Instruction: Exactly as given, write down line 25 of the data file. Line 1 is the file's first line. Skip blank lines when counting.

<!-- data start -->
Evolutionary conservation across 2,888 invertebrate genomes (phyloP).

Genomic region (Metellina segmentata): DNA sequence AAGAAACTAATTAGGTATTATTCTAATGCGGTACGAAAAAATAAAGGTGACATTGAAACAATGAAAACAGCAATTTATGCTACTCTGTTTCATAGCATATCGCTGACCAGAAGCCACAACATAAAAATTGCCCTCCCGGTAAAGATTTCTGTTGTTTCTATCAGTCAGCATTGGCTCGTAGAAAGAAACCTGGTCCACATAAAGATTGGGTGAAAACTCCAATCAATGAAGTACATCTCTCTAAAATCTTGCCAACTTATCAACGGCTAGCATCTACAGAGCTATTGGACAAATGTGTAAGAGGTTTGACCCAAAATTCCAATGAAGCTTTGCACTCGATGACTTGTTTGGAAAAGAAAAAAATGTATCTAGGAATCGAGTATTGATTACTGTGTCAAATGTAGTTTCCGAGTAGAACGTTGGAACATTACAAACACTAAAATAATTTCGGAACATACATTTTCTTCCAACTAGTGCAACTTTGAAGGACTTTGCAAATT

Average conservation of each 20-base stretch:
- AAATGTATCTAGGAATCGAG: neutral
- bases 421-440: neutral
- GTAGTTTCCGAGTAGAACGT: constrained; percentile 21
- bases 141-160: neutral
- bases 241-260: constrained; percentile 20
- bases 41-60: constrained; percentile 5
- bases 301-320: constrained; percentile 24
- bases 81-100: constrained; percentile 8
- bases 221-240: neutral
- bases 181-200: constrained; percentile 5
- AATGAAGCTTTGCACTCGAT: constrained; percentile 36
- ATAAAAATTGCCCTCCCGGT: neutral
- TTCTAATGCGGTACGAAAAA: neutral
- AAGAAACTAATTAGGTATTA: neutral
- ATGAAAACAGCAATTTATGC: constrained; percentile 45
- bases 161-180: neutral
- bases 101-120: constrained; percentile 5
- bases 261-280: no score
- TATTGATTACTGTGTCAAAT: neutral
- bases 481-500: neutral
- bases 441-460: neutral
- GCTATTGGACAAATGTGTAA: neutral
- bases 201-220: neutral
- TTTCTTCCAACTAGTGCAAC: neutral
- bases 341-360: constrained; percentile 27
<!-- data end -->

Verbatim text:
- GCTATTGGACAAATGTGTAA: neutral